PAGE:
Given the amount of funding, complexity and variation in project and program scope, risk profile and type, the TTC is employing a variety of strategies to ensure that measures are being taken to provide oversight, assurance, proper resourcing and coordination and control appropriate to the nature of the capital project work underway. Building capacity within the TTC to implement these measures will help achieve the commitment to continuous improvement in the planning, management, and delivery of capital projects.

As reported to the Board on December 8, 2021, in the report entitled “Continuous Improvement in Capital Project Management” one of the priority actions identified was the need for a consistent approach to resource planning by taking a programmatic view and ensuring projects are adequately staffed to provide the necessary control and oversight, project delivery, by including corporate services roles as well as roles for City partners needed to support project delivery. As a result, a total of 131 capital positions are being funded in the TTC’s 2022 Capital Budget to build the necessary capacity within the TTC and an additional 15 positions for dedicated resources required by our City partners.

TTC 15-Year Capital Investment Plan, p 21

This is a substantial change in complement to improve the TTC’s ability to manage its own projects, a capability that was ceded to others to extensively in past years.

TTC 2022 Operating Budget, p 49

Real Estate Investment Plan

The real estate plan is intended to pick up on a formerly missing part of TTC capital project planning and budgeting where property, often a long lead-time item, needed for a project was not identified until close to the planned project startup. The plan’s intent is to advance this planning so that delays in real estate acquisition no longer hamper projects.

Many of these projects are unfunded. This can trigger the need to proceed with property acquisition with interim funding, typically from a City reserve.

Many items are listed here in more detail than elsewhere in the capital budget (dates shown are approximate and span the period from property acquisition to planned project completion, if known).

Bus garages• eBus garage effects (retrofits)
• 10th bus garage 2022-2038 (the garage is not required immediately, but other functions might co-locate sooner)
• New Wheel-Trans facility at 388 Evans immediately east of Queensway Garage (property transferred from the City 2022)
Bus loops• Scarborough Shuttle temporary requirements (post SRT shutdown)
• Portlands interim bus loop 2023-2024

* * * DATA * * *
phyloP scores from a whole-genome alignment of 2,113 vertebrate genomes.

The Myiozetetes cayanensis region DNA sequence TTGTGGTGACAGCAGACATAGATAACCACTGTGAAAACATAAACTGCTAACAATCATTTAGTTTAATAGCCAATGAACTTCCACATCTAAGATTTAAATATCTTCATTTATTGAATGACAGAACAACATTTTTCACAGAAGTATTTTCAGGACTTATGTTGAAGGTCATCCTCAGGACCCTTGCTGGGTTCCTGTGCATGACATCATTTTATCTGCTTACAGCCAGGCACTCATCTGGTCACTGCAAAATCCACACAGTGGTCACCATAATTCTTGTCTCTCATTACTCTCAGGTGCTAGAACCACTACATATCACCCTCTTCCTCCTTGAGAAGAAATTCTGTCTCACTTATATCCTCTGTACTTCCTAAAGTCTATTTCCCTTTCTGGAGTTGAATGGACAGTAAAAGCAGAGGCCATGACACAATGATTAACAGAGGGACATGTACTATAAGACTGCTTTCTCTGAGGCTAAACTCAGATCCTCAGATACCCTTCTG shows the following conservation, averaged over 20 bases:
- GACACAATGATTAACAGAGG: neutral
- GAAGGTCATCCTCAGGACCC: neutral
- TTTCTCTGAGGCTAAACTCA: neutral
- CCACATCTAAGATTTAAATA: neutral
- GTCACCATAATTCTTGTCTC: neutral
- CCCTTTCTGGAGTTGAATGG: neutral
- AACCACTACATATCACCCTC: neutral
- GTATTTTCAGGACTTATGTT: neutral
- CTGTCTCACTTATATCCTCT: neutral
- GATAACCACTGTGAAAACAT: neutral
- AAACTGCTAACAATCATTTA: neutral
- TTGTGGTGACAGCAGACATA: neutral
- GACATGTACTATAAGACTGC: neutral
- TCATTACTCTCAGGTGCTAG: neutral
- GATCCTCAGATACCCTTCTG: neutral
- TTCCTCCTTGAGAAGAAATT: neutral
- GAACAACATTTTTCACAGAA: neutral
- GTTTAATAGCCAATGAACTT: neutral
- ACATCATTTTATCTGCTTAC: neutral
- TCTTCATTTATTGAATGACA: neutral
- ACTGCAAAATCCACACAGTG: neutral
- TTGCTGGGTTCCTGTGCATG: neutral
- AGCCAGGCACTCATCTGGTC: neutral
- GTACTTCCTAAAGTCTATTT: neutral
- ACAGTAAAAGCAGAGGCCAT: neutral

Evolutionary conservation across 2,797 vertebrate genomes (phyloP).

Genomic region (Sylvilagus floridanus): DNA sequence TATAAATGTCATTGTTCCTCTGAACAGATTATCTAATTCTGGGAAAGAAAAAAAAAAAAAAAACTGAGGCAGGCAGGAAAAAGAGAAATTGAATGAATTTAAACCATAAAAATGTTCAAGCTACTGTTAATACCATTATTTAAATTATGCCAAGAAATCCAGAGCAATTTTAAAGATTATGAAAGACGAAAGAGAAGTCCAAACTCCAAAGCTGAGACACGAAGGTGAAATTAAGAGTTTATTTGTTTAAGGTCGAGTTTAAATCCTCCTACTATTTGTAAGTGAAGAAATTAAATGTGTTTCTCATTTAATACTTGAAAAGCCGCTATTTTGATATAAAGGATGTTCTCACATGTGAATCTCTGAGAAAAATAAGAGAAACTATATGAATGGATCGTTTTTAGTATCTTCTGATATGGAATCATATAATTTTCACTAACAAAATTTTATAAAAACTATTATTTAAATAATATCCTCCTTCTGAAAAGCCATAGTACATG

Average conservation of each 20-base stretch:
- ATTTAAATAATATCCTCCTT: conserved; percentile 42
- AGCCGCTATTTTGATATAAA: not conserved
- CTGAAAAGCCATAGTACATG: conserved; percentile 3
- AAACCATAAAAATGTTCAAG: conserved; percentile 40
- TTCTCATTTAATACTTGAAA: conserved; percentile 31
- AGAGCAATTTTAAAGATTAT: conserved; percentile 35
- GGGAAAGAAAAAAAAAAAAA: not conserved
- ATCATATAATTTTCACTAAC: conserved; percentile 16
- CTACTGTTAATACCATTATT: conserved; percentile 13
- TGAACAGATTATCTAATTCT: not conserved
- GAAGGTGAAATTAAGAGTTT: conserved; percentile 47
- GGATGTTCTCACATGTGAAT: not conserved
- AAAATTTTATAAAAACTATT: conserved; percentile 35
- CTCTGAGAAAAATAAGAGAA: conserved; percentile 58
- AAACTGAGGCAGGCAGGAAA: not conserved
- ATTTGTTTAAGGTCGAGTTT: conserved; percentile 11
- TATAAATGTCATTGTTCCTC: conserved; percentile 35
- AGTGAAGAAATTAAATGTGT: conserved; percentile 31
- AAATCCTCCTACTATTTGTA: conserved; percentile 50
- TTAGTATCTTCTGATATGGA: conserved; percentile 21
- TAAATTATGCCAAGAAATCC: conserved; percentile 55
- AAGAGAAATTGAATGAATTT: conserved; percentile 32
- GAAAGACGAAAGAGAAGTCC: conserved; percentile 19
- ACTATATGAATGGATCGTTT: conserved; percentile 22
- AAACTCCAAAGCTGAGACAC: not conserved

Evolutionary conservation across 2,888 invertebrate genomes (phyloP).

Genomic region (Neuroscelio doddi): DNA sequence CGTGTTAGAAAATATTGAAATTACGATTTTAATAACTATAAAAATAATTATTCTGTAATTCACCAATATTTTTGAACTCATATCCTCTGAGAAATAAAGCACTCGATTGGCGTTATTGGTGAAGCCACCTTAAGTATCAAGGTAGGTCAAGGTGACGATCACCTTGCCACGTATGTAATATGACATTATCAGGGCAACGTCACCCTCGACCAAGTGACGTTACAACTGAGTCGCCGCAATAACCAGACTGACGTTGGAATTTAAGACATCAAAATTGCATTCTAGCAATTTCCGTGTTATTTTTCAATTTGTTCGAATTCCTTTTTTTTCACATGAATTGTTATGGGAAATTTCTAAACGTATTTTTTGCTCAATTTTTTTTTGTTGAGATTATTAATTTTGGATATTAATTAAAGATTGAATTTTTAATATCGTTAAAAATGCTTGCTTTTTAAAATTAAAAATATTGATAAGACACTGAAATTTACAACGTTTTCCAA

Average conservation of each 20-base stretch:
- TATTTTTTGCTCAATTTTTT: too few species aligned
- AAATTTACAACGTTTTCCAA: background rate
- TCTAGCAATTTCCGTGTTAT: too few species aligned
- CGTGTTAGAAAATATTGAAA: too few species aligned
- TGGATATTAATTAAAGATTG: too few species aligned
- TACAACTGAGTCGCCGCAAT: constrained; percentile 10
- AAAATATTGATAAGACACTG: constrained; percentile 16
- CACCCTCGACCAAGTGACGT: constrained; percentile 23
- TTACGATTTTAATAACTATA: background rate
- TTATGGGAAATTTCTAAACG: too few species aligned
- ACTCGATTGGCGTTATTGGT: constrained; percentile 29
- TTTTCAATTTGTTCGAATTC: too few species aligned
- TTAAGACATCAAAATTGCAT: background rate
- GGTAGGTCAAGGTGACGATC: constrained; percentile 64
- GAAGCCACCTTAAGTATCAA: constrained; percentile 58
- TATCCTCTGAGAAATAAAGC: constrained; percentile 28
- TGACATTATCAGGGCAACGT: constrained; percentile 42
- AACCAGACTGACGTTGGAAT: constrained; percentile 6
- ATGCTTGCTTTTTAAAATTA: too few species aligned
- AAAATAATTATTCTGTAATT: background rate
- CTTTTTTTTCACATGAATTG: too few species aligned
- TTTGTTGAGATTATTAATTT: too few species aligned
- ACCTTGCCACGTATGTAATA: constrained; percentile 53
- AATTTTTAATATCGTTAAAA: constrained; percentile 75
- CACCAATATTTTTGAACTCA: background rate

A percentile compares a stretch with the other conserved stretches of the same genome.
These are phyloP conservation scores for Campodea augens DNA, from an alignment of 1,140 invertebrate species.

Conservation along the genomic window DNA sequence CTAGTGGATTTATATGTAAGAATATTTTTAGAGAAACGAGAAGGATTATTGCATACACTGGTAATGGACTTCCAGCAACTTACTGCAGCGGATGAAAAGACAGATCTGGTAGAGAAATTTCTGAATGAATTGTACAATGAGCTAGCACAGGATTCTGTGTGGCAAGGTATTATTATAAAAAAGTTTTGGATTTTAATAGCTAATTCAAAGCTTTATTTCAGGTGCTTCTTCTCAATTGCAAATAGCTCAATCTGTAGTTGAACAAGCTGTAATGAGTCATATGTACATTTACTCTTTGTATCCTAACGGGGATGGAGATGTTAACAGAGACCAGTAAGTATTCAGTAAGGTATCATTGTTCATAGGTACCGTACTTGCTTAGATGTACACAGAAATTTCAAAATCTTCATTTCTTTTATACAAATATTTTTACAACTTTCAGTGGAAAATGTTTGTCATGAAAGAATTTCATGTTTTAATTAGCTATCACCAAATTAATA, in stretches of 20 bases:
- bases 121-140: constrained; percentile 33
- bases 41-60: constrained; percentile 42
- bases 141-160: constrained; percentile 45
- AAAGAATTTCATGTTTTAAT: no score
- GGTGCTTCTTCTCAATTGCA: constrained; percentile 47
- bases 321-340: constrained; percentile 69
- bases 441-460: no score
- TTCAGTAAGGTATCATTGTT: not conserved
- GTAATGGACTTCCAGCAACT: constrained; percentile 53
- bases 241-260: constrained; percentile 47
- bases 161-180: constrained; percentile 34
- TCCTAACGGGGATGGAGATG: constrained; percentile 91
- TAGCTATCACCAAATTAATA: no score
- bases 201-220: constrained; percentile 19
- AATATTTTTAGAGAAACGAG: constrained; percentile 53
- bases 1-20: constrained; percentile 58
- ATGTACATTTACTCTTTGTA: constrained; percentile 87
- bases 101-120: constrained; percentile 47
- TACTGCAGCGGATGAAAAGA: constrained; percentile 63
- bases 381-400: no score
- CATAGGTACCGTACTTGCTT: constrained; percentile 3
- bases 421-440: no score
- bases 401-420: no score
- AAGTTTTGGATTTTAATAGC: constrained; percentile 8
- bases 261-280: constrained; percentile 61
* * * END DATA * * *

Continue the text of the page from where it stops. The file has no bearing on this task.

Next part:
• Pape/Carlaw loop (Ontario Line)
Streetcar loops• Broadview Station Loop expansion 2022
• Park Lawn GO Station Loop 2026
• Dufferin Gate Loop Expansion 2025-2029
• Queen Broadview Loop 2025-2030 (this project has been pending for many years and the property was part of a complex land swap involving the old loop site at King & Parliament)
• Broadview Extension Loop (Ontario Line) 2025-2030
• Polson Loop 2024-2029 (part of the Waterfront East LRT project)
Subway yards and carhouses• Wilson and Davisville Yards capacity expansion 2028
• Greenwood carhouse upgrades/modifications 2030
• Western Yard 2022-2034
Subway stations• Easier access property needs for elevators & second exit program
• King station concourse expansion 2024-2028
• St George Station “stacked expansion” 2029-2037 (See note below)
• St Andrew Station second exit 2034-2037
• Reconfigured Eglinton Terminal 2026
• Eglinton expansion via Oxford development 2026-2028
• New connections at Union for Waterfront East LRT 2028
• Dundas West GO connection 2022
• New Warden/Islington bus depots 2022-2025
Subway miscellaneous• New substation in Vaughan + tail track extension
• Warden pocket track 2029-2031
• Line 2 west extension 2041
System• Eliminate use of trailers and storage containers (a widespread need given the TTC’s lack of sufficient office space)
• Hillcrest complex master plan (includes provision of storage for 25 streetcars)
• New Transit Control Centre & Data Centre 2022 to 2028
• Office space consolidation & McBrien Building transfer to City
• Danforth traffic office combined into new development at the former garage
“Value creation opportunities”Repurposing of various TTC sites for other uses by the City.

Note: I do not know what the “stacked expansion” of St. George Station is all about, but will ask for clarification.

Appendix A lists projects by the major area to which they belong. Some are one time (e.g. a new western subway yard for Line 2 BD), some are ongoing (track renewal), and still others are “state of good repair” but occur irregularly rather than each year (fleet renewal, major infrastructure replacement such as ATC).

Note that numbers in the table below do not add due to rounding. The values shown are taken from the TTC’s report.

Line 1 YUS
Total: $8.64B
Funded: $2.79B
Unfunded: $5.84B
Capacity expansion:
• New trains
• ATC (Project in progress)
• Add train storage at yards
• Increase power for more frequent service and replace end-of-life assets
• Station capacity for higher hourly flows
Ongoing maintenance:
• Track rehabilitation and condition monitoring